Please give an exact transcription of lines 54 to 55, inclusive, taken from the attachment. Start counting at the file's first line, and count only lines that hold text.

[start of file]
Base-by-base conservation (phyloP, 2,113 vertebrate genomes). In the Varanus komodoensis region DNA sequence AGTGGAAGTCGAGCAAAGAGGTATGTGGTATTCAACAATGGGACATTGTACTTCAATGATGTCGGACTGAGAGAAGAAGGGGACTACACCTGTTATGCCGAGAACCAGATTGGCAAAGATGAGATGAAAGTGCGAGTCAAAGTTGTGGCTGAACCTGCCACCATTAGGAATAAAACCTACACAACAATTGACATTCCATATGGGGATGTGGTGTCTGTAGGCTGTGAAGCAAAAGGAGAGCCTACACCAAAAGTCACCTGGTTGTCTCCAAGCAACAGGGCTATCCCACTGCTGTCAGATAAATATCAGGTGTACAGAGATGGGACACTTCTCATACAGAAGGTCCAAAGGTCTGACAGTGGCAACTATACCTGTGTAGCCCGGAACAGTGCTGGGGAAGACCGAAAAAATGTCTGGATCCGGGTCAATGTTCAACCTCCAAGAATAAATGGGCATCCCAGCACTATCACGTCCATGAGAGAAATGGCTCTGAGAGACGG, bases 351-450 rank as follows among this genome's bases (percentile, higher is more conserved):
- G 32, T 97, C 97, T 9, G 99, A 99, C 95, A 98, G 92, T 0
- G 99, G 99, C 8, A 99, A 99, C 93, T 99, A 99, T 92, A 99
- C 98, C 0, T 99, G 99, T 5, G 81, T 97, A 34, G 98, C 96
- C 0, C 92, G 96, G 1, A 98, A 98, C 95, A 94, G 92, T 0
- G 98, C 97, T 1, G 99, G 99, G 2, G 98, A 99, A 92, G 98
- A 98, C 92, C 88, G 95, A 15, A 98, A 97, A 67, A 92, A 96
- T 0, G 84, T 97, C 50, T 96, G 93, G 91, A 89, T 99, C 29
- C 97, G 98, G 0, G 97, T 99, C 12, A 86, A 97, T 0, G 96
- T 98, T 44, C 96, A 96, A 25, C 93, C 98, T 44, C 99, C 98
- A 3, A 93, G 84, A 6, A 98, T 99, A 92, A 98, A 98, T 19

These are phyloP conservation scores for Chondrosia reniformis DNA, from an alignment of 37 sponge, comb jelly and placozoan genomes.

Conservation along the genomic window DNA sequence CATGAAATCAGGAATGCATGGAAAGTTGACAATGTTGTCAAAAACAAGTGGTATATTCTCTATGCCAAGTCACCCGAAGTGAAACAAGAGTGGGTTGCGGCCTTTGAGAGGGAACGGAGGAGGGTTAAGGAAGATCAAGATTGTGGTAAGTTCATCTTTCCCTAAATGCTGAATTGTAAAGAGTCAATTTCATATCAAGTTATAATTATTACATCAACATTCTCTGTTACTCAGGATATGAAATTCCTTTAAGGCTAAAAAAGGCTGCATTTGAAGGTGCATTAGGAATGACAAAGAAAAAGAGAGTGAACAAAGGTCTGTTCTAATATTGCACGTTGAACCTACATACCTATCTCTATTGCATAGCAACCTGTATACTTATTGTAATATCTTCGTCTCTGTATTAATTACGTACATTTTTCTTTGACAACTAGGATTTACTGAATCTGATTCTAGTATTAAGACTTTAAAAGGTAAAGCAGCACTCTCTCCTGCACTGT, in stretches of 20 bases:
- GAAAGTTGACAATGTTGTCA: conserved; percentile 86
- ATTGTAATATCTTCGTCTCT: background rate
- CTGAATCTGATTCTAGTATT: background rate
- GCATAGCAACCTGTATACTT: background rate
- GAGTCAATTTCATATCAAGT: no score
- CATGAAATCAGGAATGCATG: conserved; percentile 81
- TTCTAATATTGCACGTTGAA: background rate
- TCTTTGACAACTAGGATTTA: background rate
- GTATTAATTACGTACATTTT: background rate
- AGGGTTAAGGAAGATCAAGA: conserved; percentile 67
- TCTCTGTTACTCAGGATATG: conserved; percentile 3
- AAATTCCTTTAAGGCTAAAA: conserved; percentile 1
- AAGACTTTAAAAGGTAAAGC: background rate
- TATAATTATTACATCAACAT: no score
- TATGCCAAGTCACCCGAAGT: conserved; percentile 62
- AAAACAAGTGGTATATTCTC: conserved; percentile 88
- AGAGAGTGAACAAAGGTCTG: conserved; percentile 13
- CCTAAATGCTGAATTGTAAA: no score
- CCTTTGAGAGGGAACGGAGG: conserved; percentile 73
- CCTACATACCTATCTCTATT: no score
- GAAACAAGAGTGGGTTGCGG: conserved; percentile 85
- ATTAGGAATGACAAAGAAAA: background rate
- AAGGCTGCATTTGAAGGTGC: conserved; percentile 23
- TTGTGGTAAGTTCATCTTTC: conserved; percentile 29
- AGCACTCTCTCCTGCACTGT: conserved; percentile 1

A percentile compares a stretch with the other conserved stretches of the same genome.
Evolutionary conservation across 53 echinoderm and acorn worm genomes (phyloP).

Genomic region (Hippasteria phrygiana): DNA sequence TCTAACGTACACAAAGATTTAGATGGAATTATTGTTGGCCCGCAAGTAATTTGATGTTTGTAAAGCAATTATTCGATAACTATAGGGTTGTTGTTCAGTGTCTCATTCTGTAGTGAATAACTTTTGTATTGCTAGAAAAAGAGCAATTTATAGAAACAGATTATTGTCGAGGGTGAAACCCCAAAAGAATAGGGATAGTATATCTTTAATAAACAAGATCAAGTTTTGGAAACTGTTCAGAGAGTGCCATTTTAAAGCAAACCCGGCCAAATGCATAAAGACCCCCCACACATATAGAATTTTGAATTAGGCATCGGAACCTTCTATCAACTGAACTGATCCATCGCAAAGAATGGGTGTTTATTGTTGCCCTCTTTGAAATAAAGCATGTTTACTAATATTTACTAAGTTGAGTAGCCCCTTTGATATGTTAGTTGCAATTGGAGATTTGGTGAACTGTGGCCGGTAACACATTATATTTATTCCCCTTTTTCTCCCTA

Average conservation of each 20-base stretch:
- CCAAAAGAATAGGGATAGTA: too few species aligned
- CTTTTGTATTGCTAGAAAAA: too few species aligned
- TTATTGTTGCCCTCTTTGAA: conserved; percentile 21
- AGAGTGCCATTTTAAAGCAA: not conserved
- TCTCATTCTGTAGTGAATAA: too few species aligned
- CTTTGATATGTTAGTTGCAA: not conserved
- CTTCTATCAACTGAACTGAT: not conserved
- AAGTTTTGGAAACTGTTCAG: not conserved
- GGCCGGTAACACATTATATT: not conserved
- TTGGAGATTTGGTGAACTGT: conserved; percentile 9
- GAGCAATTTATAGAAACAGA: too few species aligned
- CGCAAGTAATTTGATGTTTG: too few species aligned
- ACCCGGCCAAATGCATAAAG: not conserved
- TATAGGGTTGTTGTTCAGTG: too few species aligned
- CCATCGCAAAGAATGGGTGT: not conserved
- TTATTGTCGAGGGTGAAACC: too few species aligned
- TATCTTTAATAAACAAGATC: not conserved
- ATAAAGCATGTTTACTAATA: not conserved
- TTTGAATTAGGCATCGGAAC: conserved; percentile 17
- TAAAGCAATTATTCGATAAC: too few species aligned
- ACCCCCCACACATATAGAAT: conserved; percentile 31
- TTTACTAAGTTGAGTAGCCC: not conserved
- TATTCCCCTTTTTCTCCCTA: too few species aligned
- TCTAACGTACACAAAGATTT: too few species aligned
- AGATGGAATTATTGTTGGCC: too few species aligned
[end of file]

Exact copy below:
- CGCAAGTAATTTGATGTTTG: too few species aligned
- ACCCGGCCAAATGCATAAAG: not conserved